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Non-degenerate tensors?

  1. Oct 30, 2007 #1
    in general, what exactly does it mean for a tensor to be non-degenerate?

    does it mean that the vector space underlying it all has a zero kernel?

    I'm still a bit hazy on the degeneracy of bilinear forms in general. They're not exactly like tensors, either, but I am guessing there's some kind of overlap?
  2. jcsd
  3. Oct 30, 2007 #2

    Chris Hillman

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    I was about to answer when I read your second sentence:

  4. Oct 30, 2007 #3
    so, I take it that is a bad way to think about it?
  5. Oct 31, 2007 #4
    Well, think about it. You said:

    Can you see anything strange in that question? In particular, does it even make sense to talk about the kernel of a vector space, or do you need to add extra structure in order to define a kernel?

    By the way, your question about non-degeneracy relates, very loosely speaking, to the invertibility of certain tensors. I'd explain more but, well, it's five A.M.
    Last edited: Oct 31, 2007
  6. Oct 31, 2007 #5
    oh right right, I probably should have made some kind of a linear transformation to have a kernel. I s'pose it doesn't make much sense without that. :) In any case, I think it is starting to make sense...

    If we just look at the simplest case (a rank 2 tensor which is like a bilinear form) then non-degeneracy implies that the matrix of the bilinear form has non zero determinant, which implies that the bilinear map is invertible. (if it is a positive definite form I think that non-degeneracy is implied).

    I guess we'd care about it being invertible if we're looking at something like the metric, which we might use to raise and lower indices, but this requires an inverse metric. Is this more along the right lines of thought?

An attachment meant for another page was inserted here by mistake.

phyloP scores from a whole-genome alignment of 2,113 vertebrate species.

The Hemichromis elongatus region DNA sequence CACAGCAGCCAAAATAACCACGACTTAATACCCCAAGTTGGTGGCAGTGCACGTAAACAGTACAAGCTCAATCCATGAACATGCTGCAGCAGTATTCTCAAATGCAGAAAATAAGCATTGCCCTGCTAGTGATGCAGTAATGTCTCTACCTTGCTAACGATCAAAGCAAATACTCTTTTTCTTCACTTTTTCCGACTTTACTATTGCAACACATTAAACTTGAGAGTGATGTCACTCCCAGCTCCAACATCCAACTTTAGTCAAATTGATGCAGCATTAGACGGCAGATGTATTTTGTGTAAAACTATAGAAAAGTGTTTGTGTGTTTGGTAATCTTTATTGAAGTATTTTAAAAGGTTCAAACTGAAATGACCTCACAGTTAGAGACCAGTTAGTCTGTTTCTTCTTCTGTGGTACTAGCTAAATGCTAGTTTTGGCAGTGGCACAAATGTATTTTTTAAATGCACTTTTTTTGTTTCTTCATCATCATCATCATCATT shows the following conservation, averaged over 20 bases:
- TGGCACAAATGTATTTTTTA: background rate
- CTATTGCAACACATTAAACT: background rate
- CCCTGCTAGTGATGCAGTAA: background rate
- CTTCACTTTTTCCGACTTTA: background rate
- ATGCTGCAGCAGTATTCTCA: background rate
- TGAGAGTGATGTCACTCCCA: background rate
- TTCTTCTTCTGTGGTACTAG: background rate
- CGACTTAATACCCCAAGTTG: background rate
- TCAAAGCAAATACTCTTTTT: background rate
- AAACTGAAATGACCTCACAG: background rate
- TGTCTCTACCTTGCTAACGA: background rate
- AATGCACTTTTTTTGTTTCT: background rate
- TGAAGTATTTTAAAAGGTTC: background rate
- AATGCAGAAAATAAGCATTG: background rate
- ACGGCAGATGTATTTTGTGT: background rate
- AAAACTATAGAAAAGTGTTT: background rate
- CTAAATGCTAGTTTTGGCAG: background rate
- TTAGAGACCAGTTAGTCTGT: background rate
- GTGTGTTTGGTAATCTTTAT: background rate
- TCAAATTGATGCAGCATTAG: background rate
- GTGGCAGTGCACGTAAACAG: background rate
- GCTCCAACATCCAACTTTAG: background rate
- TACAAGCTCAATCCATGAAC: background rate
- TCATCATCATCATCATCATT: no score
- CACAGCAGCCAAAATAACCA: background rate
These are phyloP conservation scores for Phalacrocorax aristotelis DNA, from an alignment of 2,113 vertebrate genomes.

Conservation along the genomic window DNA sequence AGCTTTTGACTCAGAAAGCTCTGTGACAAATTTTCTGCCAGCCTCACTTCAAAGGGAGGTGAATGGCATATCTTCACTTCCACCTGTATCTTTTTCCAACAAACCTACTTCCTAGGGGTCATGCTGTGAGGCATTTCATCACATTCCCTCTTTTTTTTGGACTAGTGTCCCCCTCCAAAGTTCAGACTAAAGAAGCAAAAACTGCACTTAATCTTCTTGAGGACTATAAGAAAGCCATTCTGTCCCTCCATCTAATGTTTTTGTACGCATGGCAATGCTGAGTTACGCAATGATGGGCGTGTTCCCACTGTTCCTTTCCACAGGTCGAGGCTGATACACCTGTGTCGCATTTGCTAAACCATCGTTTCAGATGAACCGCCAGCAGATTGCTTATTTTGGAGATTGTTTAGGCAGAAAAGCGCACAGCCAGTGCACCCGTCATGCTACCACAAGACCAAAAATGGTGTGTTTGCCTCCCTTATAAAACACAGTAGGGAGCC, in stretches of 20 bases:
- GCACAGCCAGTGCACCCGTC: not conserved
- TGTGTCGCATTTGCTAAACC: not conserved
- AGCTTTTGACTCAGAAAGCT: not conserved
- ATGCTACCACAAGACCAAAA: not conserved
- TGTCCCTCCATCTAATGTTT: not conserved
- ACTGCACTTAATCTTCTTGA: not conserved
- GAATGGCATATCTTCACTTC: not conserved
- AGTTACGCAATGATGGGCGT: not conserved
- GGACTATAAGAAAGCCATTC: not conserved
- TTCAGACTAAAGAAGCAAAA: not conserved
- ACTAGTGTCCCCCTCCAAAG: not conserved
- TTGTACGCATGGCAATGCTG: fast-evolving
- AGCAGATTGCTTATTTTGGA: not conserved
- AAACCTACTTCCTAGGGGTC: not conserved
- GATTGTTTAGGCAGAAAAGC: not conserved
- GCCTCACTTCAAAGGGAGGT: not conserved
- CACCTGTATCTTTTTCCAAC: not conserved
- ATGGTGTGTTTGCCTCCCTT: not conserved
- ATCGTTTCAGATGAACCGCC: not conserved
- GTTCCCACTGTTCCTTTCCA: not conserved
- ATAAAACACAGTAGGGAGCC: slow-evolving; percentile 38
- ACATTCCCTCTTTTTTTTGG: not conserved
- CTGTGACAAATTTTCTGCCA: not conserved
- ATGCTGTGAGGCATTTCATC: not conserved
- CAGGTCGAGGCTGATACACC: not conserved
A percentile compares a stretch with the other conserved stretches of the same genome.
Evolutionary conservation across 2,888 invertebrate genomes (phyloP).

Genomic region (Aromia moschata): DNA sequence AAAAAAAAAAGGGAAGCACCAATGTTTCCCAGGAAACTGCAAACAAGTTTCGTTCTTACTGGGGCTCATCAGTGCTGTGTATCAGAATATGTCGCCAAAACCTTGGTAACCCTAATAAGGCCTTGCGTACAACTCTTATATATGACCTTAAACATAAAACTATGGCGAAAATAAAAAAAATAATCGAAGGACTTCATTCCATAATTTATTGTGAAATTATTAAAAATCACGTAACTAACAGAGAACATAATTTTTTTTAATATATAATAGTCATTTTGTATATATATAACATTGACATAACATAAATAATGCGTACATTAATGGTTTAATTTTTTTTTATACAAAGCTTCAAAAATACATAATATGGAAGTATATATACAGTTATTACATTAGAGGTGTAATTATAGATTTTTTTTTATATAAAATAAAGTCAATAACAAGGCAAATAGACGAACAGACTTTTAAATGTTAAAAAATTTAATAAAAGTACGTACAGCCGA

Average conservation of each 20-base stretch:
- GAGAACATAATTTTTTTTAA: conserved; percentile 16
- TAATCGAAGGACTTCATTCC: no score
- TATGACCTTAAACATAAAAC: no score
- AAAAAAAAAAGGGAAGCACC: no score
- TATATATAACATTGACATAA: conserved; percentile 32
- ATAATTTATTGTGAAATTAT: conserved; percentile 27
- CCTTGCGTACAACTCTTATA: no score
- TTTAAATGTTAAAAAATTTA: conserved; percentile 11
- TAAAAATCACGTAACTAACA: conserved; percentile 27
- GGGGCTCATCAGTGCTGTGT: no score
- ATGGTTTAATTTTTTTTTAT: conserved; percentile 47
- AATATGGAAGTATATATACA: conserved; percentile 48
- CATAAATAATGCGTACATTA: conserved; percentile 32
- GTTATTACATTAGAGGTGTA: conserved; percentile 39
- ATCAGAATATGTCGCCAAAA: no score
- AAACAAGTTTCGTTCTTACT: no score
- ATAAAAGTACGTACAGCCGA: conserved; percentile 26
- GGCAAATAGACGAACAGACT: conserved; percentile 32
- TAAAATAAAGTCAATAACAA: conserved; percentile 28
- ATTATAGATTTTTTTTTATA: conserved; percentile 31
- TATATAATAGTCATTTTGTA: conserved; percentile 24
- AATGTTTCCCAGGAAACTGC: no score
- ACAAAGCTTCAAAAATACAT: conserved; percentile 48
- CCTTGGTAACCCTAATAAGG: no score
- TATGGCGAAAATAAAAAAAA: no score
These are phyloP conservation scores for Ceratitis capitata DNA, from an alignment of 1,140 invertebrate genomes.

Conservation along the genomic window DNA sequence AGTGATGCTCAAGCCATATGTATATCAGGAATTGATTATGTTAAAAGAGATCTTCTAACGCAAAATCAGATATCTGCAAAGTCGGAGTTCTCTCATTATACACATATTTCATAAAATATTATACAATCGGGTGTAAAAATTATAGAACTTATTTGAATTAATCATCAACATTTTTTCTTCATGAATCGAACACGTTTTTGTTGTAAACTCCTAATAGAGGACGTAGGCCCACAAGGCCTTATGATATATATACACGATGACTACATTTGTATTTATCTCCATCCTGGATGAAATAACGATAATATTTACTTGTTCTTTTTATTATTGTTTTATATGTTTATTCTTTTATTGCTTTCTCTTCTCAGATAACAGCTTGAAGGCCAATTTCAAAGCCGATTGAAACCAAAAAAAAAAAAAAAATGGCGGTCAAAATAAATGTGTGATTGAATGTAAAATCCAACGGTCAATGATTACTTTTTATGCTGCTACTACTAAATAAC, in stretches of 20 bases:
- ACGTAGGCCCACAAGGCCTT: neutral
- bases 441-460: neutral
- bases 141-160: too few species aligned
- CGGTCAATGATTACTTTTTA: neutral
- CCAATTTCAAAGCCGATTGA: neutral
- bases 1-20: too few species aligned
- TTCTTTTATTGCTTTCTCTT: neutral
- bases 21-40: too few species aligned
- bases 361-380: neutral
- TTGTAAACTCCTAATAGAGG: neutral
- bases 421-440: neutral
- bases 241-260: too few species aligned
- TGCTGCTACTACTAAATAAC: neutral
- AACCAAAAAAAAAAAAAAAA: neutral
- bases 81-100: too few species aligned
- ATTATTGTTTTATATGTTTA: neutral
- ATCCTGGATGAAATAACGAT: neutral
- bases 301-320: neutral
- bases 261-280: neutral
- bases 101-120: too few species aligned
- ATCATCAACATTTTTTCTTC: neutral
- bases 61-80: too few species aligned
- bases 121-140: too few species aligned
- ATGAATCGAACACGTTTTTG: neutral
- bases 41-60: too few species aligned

7. Nov 1, 2007 #6
    Yes, this does seem to be along the right lines of thought. A Tensor can be thought of as a map or transformation. For example, a bilinear form (or matrix) maps vectors to vectors. A noninvertible bilinear form is degenerate because this map is not one to one, or maps distinct values (for instance vectors) onto the same value (or vector).

    So why are degenerate tensors sometimes a problem? One reason for this is that tensors are often used to define and then manipulate equations. When a degenerate tensor used for multiplication in the algebraic manipulations, one tends to introduce spurious solutions.

    An analogous problem occurs in simple algebraic problems. For example, take the equation
    function [tex]g(x)=x/5-1[/tex] with [tex]g(x)=0[/tex]. We can multiply both side of the equation [tex]g(x)=0[/tex] by some function [tex]f(x)[/tex]. We will call a function nondegenerate if it is nonzero at all values of x. For example, the function [tex]f(x)=5[/tex]. This gives [tex]f(x) g(x)=x-5=0[/tex]. However, take the function [tex]f(x)=5(x-3)[/tex]. This gives [tex]f(x) g(x)=(x-3)(x-5)=0[/tex]. Of course [tex]x=3[/tex] is not a solution of [tex]g(x)=0[/tex]. Of course the problem is that [tex]f(x)=0[/tex] at [tex]x=3[/tex]. No matter what the value is on either side of the equation, it is mapped to 0. The function [tex]f(x)=5(x-3)[/tex] is, of course, not invertible at x=3 (i.e. [tex]1/(5(x-3))[/tex] becomes singular at [tex]x=3[/tex]).

    This is a rather trivial example, but it illustrates why a noninvertible transformation is a problem. Although a nontrivial nullspace of a bilinear form may be more complicated, one runs into similar problems when it is used in algebraic manipulations - spurious results can be introduced because distinct values (say vectors) can be projected onto the same value (vector) when a degenerate operator is used.

    There are other reasons why degeneracy proves imporant to identify, but hope this example proves useful in understanding why degeneracy can be an issue.
    Last edited: Nov 1, 2007
  8. Nov 16, 2007 #7


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    I had an additional question here, hope someone can suggest:
    This is a HW I had many years back, that I was never able to answer: